Bitter Edge Rachel Lynch

This book has the best opening chapter I have ever read. In that one chapter the story of a young fell runner with everything to live for, until she gets injured and becomes hooked on prescription drugs, which leads to her taking illegal drugs until she can’t take it anymore and kills herself, is laid out and sets the tempo for the whole book.

The book looks at the pressures put onto children at secondary schools and sixth form colleges. The on-line bullying, we all hear about, but more surprisingly the often ignored on-line peer pressure. The pressure that is not just put on impressionable youngsters by their immediate peers, but also by the new breed of celebrity, the “Influencers” on sites such as Instagram.

It looks at the boredom of the youths in smaller countryside towns and the way the drug dealers are moving into the countryside to target these kids.

Rachel Lynch has written some great books in this series. DCI Kelly Porter is a great charter and easy to engage with, but for me it’s the crimes and the locations which make these books so stunning.

Everybody would have an idyllic view of the towns around the Lake District, but I suspect that Rachel Lynch’s version is much closer to the truth.

In this book Porter investigates the sudden deaths of students from the same school. She is convinced that somehow the suicides are linked, and her and her team start to uncover a tale of bullying and drug taking. One teacher is suspended following a complaint by a student which leads to the discovery of some illicit images on his computer, but is he being set up.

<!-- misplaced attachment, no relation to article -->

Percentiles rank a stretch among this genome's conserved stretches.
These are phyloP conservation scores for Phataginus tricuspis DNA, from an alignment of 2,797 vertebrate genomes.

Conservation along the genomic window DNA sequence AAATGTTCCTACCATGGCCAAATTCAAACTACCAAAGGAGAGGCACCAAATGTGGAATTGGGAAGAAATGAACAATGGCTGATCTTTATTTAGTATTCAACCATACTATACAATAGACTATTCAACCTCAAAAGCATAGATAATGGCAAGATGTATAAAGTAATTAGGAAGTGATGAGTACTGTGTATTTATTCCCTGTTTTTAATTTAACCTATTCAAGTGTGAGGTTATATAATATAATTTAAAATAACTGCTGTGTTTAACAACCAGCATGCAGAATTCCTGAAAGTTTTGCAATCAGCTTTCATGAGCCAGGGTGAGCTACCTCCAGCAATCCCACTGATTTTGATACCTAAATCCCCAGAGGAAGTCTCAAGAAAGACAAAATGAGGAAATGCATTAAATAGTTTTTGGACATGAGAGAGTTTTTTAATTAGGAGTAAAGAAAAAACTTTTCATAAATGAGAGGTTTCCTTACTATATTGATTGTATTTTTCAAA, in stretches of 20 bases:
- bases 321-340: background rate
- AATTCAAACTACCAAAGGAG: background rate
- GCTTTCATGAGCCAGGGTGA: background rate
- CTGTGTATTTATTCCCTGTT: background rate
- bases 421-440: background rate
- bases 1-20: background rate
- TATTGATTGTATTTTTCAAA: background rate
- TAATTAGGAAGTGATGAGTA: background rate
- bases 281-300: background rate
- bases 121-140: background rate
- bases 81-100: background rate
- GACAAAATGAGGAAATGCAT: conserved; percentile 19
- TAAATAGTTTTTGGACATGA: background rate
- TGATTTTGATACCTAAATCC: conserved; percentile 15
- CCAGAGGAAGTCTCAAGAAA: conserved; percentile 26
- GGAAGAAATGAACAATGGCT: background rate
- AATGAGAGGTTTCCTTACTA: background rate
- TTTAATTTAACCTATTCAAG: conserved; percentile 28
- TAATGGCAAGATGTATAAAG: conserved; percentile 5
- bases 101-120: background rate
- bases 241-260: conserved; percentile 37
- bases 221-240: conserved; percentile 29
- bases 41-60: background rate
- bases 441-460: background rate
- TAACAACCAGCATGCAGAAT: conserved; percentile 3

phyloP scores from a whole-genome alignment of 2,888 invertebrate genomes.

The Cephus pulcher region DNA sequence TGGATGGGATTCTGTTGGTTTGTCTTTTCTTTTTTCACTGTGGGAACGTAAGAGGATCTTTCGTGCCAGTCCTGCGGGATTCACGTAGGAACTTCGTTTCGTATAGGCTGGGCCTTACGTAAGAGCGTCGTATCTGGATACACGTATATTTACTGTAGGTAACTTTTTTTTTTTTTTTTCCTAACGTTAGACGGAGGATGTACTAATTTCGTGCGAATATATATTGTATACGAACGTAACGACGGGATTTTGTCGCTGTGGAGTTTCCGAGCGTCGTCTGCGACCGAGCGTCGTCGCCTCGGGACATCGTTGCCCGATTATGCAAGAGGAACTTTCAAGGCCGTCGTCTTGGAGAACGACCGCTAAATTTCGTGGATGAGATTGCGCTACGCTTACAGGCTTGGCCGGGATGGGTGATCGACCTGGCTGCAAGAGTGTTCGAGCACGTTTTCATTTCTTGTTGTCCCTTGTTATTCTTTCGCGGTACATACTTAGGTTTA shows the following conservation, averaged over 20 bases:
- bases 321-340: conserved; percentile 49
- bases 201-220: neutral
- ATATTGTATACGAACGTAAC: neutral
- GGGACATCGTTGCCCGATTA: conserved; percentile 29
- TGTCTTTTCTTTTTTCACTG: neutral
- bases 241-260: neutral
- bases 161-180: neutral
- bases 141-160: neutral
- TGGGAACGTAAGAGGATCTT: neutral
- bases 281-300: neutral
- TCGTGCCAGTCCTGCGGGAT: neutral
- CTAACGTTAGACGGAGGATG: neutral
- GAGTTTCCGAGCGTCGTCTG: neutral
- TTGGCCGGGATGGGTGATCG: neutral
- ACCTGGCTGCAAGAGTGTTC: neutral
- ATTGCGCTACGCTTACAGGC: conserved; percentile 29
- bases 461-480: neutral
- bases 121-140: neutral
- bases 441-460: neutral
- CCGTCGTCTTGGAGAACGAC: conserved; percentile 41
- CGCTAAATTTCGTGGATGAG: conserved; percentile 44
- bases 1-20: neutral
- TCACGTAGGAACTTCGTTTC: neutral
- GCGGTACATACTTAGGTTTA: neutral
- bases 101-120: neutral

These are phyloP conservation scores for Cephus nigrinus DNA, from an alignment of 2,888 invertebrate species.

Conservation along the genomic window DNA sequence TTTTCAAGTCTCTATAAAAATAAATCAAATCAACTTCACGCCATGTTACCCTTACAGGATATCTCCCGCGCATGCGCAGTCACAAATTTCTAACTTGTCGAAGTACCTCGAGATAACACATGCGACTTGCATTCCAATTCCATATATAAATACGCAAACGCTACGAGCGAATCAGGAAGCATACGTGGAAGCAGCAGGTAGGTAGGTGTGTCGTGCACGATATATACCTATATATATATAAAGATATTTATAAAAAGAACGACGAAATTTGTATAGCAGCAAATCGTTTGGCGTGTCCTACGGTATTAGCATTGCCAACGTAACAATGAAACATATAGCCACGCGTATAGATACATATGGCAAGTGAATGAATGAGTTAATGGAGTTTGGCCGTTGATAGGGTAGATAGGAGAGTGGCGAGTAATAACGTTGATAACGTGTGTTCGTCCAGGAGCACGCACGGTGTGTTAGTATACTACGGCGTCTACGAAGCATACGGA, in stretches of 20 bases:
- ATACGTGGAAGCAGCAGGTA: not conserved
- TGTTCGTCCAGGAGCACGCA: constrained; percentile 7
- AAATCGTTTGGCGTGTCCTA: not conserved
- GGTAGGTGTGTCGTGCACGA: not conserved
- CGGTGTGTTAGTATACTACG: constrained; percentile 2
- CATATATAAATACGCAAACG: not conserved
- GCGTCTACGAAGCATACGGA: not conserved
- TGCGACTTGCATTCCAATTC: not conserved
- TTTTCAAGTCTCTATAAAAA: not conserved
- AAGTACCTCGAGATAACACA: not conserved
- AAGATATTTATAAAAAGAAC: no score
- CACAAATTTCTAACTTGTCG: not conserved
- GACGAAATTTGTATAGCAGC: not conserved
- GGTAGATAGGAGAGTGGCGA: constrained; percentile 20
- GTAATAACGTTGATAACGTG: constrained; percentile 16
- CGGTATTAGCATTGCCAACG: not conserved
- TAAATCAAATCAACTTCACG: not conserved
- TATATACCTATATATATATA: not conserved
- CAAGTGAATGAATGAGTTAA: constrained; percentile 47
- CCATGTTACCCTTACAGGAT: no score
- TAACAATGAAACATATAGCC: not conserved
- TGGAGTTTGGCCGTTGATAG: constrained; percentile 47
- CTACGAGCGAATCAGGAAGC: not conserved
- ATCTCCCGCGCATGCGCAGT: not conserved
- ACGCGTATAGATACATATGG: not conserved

The head teacher lives in ignorant bliss, whilst teachers are losing control of the school. Rumours are rife and the investigation is sent off in all directions, but is there any truth behind the rumours, they can’t all be lies.

As the investigation continues a girl goes missing and the team fear she is going to be the latest in the long line of suicides, or if Kelly is right, the latest murder victim.

As well as carrying out the investigation Kelly’s personal life is in turmoil following revelations about her mother and father. Her Mom is battling a terminal disease and trying to find peace in her life before it’s too late.

All of this takes place over Christmas which seems to give an added poignancy to the story.

I started this review by saying the opening chapter was the best I’d ever read. It had me hooked into the book straight away. 

The rest of the book? 

It certainly didn’t disappoint. There were times when I couldn’t put it down, and there were times when I had to put it down, and just take a breath.

This book could be read as a stand-alone.

It’s the 4thin the series and I would recommend reading the others first, just to get the full impact of this one. 

Pages: 296

Publishers: Canelo

Publishing date: 25thFebruary 2019

Perfect Crime Helen Fields


Perfect Crime is the fifth book in the DI Luc Callanach, DCI Ava Turner series.

Luc is an ex-Interpol detective who transferred to Scotland when he was wrongly accused of assaulting a female partner.

He has found solace in the company of DCI Ava Turner, both on a professional level and as a friend, but he is still a bit of a closed book to everybody else. Respected for his work everyone on the team like him as a cop, but some of the men see him as a threat to their manhood.

In this book more of his back story comes to light in a way that puts him at the forefront of the suspects in a murder inquiry, and he finds out who his true friends are.

As the senior officers isolate him, from the investigation he is a suspect in, he carries on working with Ava on an investigation which is looking at the suspicious deaths of people with a history of depression and attempts at suicide.

The investigation against Luc puts the pressure on his relationship with the Scottish Police and even worse may compromise Ava professionally.